Some years back while I was flying to Chicago, elderly twin sisters from Melbourne seated next to me peppered many praises on their hometown. As I bid them adieu on landing, out of all attractions underlined, they enthusiastically reminded about Cook’s Cottage. “Don’t forget to explore it whenever you plan to be in Melbourne for its captivating history and charm.”
I recalled their words, the moment I stepped in the same cottage during my recent visit to this popular Australian city. As one of the volunteer guides there, unfolded its history, I instantly understood why it was so fervently promoted during that air journey. Located in historic Fitzroy Gardens, which lies at a walking distance from several other touristy spots and landmarks in Melbourne CBD, it was surprisingly brought on a ship all the way from England to Australia.
It’s the home which was built in 1755 by a famous British navigator and explorer - Captain James Cook’s father in Great Ayton Yorkshire, England. However, in June of 1933 when it was up for sale, it was bought by a Melbourne based businessman and philanthropist Russell Grimwade for 800 pounds who wanted to gift it to the city of Melbourne to historically mark its centenary of European settlement in 1934. All due to Cook’s Australian connection, who is known to have discovered Australia in 1770 during his first voyage.
When it comes to bringing the cottage to Australia, it was meticulously brought down –brick by brick. Every brick was also given a number and then packed into hundreds of cases and barrels that were brought on a ship called Port Dunedin. And for this transportation, it costed nearly 2,000 pounds more. Finally, when the ship reached Melbourne after a long journey –many locations were debated for it including outside the State Library of Victoria but was eventually finalised for Fitzroy Gardens. Roping in the best hands in construction, it took several months to reconstruct and on October 15 in 1934, it was finally opened to the public which ever since became an instant hit among locals and tourists alike.
Sitting as a double storey and radiating quintessential old British charm, I was muddled from where to start first. I however began with the enthralling ivy plant which has climbed the cottage and has blanketed it in patches. My eyes still glued, the guide interrupted, “Interestingly, this plant also came on the ship and was re-grown here. Still surviving and shinning, it’s truly a nature’s miracle.”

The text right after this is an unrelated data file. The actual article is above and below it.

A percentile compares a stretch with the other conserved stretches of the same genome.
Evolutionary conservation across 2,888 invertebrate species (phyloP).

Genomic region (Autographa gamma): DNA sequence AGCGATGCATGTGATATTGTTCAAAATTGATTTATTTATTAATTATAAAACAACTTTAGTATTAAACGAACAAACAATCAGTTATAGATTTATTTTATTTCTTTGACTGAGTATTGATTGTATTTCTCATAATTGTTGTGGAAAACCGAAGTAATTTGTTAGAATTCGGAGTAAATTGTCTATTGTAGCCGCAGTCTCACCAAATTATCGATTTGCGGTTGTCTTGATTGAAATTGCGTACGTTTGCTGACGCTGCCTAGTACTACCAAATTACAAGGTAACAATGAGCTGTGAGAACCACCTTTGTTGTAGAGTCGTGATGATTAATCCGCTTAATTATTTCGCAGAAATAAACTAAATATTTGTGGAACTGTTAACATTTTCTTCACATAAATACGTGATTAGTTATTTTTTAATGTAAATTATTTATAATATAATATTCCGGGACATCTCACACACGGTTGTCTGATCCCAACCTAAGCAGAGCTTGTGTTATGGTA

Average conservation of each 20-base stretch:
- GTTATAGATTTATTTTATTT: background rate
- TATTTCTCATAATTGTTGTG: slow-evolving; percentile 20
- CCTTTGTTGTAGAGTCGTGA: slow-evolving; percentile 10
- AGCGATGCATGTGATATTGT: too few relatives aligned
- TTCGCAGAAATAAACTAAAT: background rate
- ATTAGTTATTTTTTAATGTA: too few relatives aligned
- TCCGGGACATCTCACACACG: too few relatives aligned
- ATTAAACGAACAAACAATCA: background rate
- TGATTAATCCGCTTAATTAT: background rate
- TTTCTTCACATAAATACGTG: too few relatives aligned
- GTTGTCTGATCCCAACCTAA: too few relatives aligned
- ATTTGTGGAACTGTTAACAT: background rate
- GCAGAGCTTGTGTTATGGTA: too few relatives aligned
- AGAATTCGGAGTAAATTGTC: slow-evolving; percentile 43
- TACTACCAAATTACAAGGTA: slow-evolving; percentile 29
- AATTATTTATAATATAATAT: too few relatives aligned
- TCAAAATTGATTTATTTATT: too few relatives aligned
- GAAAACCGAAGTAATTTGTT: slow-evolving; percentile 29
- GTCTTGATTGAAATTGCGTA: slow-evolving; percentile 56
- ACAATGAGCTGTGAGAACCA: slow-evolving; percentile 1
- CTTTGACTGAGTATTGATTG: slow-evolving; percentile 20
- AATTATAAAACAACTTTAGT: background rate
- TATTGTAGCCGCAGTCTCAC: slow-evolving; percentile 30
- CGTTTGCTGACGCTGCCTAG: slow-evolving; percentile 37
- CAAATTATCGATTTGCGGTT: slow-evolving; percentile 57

Filled with another exciting fact, I headed in. I first met the simple kitchen with a small fireplace, dotted with old furniture. It was also used as living room and I soon climbed the petit stairs to proceed to its first floor which has a main bedroom. I remember there was also a large container under the bed which was used for filling coal to warm the bed during the harsh winters of England, shared another guide there.
Gazing out of the windows from both kitchen and the bedroom takes one to its kitchen garden which also existed along the cottage in England. It boasts myriad of herbs, flowers, and vegetables on which Cook’s family was dependent not only for daily meals but also using many of its plants as medicines.
Meanwhile, on the back is another room which was used as a stable for horses but it’s now being used as a discovery center which screens documentaries on this house and Cook’s life. It treated me with a rich history. Before my final au revoir to the cottage which is also known as Australia’s oldest building, like many other visitors, I didn’t forget trying the 18th century English costumes hung up outside. Once clad, I asked myself, am I a resident of this cottage?
- Address: Fitzroy Gardens; Wellington Parade, East Melbourne Victoria 3002; T: 00619658-9658
- Admission Price: AU$6.70 for an adult and AU$3.70 for children from 5-15 years
- Open daily from 9 am to 5 pm, except Christmas Day
- Other than walking from other attractions, one can also take the free tram of the city, just disembark at Spring Street, if taking the train get down at Parliament or Jolimont stations